Surgical error comes in many varieties but is almost never a single isolated slip, at least when serious injury happens to the patient. As a leading study on medical malpractice claims and surgical errors found, the errors that caused serious harm tended to involve multiple failures by multiple individuals at multiple phases of care.
We have much more information about specific types of surgical errors and specific types of injuries that these errors cause in the linked pages at the end of this entry.
The surgeon also usually is in charge of the post-surgery follow-up to make sure the patient survives and goes home in good shape. This usually requires the surgeon to visit the patient every day until discharge.
And back to square one: The decision of whether a patient really needs surgery, and what kind should be done, is also usually delegated to the surgeon. So many malpractice issues of misdiagnosis also fit under the topic of surgical error.
Thus, surgery is a complex enterprise that requires good coordination of teams of care providers.
As the study on malpractice claims reported:
Our study reveals that, although patient harm from isolated individual errors occurs, the vast majority of surgical error cases involve multiple layers of failure. Of 258 cases analyzed, most involved more than 1 clinician, and nearly one third involved chains of events crossing multiple phases of care. In 68%, 1 or more of the following 4systems factors contributed to error: communication breakdowns, lack of supervision, technology failures, and patient-related factors. In addition, a surgeon’s lack of experience or technical competence (which can be understood as having both individual and systems components) was a contributing factor in 41% of cases. Individual errors in judgment, vigilance, or memory were certainly not irrelevant. On the contrary, 9 of 10 cases involved at least 1 of these cognitive errors. In more than 80% of cases, however, they acted in concert with other factors in producing harm. This finding was true even among those surgical errors, which, at a superficial level, appeared to be purely technical in nature.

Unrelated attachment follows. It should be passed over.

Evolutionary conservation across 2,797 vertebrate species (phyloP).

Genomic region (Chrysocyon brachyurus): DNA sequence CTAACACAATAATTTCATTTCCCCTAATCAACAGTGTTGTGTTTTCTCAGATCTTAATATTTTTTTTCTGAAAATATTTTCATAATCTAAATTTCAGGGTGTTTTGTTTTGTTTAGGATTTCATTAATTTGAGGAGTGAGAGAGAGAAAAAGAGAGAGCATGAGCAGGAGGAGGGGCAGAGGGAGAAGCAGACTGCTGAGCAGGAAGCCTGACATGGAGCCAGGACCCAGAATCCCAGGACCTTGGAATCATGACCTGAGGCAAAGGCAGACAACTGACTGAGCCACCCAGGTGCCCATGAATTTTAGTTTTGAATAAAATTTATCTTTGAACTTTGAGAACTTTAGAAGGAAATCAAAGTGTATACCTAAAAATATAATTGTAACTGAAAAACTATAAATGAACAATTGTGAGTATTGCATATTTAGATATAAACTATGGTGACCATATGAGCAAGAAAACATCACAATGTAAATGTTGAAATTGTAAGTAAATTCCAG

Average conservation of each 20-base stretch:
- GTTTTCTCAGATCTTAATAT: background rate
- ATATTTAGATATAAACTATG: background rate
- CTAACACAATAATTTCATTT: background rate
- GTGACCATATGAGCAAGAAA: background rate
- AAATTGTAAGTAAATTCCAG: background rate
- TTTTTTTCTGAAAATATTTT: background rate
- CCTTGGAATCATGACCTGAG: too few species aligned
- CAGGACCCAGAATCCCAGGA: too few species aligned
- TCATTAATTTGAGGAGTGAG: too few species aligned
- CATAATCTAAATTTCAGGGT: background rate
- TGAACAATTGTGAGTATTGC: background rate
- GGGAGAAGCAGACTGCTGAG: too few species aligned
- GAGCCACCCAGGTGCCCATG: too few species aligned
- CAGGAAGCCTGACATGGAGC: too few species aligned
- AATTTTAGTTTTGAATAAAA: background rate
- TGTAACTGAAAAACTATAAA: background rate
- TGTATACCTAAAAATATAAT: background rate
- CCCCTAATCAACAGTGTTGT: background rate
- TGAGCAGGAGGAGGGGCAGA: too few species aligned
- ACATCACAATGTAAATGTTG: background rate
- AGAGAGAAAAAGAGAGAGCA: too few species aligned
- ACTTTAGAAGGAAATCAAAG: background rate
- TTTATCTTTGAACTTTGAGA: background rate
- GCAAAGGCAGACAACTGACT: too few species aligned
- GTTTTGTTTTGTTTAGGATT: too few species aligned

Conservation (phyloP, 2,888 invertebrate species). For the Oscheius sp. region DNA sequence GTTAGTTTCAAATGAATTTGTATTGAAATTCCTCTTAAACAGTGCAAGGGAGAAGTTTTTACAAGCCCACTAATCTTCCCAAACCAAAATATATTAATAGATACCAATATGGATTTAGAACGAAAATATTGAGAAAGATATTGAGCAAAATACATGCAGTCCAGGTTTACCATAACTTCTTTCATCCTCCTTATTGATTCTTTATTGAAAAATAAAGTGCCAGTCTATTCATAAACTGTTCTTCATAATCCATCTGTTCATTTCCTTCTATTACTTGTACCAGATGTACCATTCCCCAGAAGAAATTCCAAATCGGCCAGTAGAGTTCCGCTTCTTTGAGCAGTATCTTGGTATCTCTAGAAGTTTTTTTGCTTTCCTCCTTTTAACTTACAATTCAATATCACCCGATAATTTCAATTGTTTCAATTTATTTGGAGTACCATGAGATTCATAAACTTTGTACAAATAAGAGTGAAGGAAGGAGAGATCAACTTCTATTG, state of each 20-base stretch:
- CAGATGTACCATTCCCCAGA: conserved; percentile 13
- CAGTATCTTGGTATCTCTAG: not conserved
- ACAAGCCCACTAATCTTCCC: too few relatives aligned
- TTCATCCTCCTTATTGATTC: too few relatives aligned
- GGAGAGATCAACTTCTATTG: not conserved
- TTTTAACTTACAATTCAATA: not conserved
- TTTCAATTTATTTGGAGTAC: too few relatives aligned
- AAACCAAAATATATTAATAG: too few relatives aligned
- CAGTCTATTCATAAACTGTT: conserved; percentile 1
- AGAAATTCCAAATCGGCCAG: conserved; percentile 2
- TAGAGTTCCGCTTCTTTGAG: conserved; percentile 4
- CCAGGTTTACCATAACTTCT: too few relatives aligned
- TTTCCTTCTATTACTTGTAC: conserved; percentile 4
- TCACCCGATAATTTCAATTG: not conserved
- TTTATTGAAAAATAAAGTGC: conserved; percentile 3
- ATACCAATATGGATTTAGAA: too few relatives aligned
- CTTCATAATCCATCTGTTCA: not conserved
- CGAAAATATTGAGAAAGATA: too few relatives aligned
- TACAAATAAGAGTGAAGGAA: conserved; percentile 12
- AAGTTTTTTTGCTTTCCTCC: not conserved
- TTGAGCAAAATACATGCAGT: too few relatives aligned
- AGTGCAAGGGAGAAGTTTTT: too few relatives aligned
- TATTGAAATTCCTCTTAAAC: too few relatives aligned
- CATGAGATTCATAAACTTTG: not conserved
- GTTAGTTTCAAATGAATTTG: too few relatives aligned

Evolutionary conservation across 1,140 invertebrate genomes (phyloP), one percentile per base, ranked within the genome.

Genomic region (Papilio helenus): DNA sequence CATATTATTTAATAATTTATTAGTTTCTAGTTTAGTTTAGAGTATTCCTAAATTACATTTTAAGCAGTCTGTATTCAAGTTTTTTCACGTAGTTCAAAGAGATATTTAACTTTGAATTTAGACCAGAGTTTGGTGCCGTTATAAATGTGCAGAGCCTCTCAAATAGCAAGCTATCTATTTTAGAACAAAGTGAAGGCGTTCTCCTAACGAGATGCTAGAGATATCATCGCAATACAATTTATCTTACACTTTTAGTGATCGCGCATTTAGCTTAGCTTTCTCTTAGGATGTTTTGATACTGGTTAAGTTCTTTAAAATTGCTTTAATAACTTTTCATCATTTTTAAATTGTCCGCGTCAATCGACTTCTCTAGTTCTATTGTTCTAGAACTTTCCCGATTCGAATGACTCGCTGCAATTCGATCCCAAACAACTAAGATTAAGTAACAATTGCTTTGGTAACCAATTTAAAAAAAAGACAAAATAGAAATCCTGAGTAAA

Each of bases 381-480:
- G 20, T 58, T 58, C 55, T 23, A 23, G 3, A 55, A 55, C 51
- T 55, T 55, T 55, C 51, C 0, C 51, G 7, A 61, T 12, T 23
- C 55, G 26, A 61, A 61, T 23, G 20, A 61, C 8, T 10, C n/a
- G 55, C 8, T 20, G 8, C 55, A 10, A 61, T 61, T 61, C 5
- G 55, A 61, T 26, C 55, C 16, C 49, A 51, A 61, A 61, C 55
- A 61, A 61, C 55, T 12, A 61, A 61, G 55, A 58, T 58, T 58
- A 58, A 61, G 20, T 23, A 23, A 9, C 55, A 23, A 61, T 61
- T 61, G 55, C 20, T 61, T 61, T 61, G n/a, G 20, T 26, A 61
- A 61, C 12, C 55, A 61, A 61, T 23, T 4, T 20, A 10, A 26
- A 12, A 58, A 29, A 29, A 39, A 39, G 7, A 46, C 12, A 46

Selwyn Rogers and others, “Analysis of surgical errors in closed malpractice claims at 4 liability insurers,” (Surgery 2006;140:25-33.)
See Also: Our web pages on specific types of surgery:
- Back surgery
- Cosmetic surgery
- Laparoscopic surgery errors
- LASIK surgery
- Orthopedic Surgery
- Weight loss surgery
See Also: Our web pages on specific surgical errors:
- Amputation injuries
- Bile duct injury
- Blood clot mismanagement
- Brachial plexus injury
- Cauda equina syndrome
- Esophageal perforation
- Intestinal obstruction
- Nerve damage after surgery
- Pulmonary Embolism
- Spinal abscess
- Spinal hematoma
- Surgical fires
- Unnecessary surgery
- Wrong site surgery/ wrong procedure/ wrong patient surgery
Experience with the exact type of surgery you are about to undergo is critical to a good outcome. So that makes the patient’s job very straight-forward: You MUST ask the question: “What is your experience with this procedure?” But there’s a lot more to ask as well. Read more…
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